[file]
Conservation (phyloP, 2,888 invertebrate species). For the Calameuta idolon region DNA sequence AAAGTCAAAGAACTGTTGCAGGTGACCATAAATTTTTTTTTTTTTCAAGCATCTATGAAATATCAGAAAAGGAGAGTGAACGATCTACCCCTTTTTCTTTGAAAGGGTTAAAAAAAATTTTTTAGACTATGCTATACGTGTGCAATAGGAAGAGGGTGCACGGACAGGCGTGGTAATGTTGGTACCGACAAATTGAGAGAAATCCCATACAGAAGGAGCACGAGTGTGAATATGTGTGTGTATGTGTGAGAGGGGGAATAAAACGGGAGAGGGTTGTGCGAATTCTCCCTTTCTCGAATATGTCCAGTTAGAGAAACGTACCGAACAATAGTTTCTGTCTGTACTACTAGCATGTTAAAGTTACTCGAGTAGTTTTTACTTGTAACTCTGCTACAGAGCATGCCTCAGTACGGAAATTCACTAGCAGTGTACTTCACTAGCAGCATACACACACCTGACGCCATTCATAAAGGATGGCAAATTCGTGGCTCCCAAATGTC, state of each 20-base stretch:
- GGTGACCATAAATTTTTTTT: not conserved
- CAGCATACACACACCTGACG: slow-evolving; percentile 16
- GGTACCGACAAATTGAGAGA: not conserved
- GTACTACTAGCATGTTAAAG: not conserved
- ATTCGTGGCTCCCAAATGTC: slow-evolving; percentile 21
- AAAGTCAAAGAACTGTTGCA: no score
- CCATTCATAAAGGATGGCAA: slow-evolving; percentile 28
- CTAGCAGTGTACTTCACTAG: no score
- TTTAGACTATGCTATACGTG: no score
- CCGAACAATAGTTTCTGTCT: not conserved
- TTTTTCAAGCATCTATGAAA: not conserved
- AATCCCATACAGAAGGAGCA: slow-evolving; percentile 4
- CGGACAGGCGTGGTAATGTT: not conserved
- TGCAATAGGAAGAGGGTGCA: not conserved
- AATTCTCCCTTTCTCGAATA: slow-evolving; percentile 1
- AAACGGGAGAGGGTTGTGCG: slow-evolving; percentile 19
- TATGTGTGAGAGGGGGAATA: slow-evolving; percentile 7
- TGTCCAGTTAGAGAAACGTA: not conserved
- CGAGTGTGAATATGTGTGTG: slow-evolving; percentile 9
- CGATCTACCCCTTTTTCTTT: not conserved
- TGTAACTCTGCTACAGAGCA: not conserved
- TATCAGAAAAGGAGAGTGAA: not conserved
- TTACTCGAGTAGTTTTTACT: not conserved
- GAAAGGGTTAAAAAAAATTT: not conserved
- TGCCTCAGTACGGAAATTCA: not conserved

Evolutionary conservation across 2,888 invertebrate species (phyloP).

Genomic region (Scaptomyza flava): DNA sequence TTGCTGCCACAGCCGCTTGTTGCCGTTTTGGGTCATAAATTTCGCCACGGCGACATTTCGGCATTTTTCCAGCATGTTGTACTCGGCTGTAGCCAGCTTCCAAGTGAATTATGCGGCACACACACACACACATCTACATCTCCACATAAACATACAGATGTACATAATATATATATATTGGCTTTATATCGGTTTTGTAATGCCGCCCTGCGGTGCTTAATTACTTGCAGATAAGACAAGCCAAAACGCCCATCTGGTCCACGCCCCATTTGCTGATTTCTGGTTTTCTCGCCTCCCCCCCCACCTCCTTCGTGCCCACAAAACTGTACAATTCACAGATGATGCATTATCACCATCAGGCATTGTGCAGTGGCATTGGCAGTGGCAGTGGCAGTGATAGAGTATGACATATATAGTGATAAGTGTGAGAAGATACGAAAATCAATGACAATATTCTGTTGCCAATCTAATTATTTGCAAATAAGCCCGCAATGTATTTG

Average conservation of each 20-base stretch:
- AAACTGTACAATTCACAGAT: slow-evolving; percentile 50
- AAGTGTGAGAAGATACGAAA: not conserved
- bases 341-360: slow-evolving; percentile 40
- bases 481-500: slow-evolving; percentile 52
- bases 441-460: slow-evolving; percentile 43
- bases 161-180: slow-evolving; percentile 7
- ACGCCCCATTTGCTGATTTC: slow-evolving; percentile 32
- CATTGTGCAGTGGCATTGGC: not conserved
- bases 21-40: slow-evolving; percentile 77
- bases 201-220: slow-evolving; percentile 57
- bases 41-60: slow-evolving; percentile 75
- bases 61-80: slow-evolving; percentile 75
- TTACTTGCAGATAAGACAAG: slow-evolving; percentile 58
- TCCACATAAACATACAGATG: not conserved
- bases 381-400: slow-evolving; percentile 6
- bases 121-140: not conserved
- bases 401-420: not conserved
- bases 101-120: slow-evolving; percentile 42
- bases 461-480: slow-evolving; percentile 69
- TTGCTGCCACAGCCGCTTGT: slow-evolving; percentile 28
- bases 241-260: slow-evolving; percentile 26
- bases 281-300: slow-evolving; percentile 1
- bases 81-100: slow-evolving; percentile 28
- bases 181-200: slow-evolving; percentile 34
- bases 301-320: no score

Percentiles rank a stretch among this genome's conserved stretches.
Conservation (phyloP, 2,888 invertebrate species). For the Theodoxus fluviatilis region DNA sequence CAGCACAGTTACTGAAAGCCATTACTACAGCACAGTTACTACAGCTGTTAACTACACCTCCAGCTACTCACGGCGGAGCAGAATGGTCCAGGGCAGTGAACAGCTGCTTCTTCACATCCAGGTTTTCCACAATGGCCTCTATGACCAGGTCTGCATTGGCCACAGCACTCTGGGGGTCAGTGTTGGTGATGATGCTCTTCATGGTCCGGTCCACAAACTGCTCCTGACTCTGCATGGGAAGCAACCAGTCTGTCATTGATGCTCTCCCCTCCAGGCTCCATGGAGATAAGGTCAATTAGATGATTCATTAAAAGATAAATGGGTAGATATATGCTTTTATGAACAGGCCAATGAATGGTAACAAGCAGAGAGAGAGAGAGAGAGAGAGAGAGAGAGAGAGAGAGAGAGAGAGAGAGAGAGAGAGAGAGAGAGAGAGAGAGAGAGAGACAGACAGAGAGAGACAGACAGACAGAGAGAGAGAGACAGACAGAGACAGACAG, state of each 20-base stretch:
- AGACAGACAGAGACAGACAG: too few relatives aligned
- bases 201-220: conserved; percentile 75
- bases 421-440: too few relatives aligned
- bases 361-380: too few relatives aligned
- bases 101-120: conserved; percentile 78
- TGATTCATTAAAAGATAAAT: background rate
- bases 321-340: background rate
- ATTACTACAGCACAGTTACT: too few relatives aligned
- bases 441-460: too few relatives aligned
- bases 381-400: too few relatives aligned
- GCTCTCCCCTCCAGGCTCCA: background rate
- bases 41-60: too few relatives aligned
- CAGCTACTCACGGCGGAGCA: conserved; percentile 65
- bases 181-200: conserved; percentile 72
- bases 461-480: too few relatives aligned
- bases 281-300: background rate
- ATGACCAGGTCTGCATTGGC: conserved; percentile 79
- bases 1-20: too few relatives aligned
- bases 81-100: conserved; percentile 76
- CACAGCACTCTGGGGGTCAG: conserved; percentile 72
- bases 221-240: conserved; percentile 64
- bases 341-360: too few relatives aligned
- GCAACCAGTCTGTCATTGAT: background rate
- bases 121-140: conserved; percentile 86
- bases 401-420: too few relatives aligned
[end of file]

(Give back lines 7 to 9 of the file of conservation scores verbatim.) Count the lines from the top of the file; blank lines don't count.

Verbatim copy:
- AAAGTCAAAGAACTGTTGCA: no score
- CCATTCATAAAGGATGGCAA: slow-evolving; percentile 28
- CTAGCAGTGTACTTCACTAG: no score